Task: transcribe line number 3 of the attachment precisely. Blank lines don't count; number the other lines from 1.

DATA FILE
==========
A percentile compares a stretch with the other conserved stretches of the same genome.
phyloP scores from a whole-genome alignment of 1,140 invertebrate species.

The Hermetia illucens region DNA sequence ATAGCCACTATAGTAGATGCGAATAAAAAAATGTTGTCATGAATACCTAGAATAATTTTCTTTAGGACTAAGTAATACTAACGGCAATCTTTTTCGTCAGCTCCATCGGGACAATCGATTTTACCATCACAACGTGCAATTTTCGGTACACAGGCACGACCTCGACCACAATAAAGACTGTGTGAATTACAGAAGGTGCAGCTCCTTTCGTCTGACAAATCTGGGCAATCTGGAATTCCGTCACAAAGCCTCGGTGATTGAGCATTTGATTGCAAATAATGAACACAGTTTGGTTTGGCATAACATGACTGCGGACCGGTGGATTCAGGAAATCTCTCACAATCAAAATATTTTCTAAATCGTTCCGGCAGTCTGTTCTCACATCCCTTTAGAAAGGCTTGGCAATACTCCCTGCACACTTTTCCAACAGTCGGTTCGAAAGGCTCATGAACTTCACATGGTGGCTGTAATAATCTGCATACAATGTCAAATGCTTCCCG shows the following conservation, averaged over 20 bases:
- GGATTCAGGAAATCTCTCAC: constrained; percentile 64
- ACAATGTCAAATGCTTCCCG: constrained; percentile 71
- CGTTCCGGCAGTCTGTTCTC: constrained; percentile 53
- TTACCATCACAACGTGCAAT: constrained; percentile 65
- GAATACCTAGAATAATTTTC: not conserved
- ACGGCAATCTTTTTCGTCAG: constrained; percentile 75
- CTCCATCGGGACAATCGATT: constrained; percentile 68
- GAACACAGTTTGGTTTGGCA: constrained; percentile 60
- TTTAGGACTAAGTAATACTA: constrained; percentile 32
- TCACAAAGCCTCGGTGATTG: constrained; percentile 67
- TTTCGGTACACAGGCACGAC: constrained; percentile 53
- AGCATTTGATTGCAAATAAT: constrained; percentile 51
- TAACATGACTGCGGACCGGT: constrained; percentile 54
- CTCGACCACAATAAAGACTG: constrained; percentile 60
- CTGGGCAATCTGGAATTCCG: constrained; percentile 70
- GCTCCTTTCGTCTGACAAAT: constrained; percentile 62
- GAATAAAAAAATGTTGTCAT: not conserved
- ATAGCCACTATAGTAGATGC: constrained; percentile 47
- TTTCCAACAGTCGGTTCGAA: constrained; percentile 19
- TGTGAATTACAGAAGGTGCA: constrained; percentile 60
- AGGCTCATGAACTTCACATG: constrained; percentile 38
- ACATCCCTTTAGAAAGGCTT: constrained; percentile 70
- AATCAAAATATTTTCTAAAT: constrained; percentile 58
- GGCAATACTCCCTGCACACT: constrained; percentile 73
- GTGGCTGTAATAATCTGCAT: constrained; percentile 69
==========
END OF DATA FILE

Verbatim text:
The Hermetia illucens region DNA sequence ATAGCCACTATAGTAGATGCGAATAAAAAAATGTTGTCATGAATACCTAGAATAATTTTCTTTAGGACTAAGTAATACTAACGGCAATCTTTTTCGTCAGCTCCATCGGGACAATCGATTTTACCATCACAACGTGCAATTTTCGGTACACAGGCACGACCTCGACCACAATAAAGACTGTGTGAATTACAGAAGGTGCAGCTCCTTTCGTCTGACAAATCTGGGCAATCTGGAATTCCGTCACAAAGCCTCGGTGATTGAGCATTTGATTGCAAATAATGAACACAGTTTGGTTTGGCATAACATGACTGCGGACCGGTGGATTCAGGAAATCTCTCACAATCAAAATATTTTCTAAATCGTTCCGGCAGTCTGTTCTCACATCCCTTTAGAAAGGCTTGGCAATACTCCCTGCACACTTTTCCAACAGTCGGTTCGAAAGGCTCATGAACTTCACATGGTGGCTGTAATAATCTGCATACAATGTCAAATGCTTCCCG shows the following conservation, averaged over 20 bases: